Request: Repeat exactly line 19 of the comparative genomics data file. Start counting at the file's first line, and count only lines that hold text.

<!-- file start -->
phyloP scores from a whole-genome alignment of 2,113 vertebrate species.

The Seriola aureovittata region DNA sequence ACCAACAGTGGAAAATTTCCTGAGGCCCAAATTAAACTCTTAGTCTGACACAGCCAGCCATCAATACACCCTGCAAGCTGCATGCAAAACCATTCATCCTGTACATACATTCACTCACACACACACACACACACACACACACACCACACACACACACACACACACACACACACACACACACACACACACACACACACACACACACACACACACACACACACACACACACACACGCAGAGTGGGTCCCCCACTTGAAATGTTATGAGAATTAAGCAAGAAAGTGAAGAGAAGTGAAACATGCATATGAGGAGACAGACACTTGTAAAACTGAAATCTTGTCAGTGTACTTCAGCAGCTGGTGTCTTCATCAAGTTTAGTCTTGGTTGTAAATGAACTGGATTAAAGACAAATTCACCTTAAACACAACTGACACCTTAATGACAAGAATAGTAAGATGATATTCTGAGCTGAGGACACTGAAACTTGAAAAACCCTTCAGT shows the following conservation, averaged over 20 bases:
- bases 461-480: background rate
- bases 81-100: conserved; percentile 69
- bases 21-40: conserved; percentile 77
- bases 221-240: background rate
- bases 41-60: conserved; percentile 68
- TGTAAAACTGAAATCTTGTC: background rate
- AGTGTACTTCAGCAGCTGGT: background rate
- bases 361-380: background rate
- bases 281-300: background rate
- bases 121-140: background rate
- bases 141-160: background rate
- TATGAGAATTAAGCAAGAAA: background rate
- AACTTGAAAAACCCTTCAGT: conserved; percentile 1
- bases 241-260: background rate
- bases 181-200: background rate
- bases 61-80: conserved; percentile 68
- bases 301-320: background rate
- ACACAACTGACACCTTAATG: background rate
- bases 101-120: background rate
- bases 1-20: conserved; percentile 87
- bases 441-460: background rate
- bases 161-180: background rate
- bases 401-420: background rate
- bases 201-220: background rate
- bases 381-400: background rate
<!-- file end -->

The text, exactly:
- bases 301-320: background rate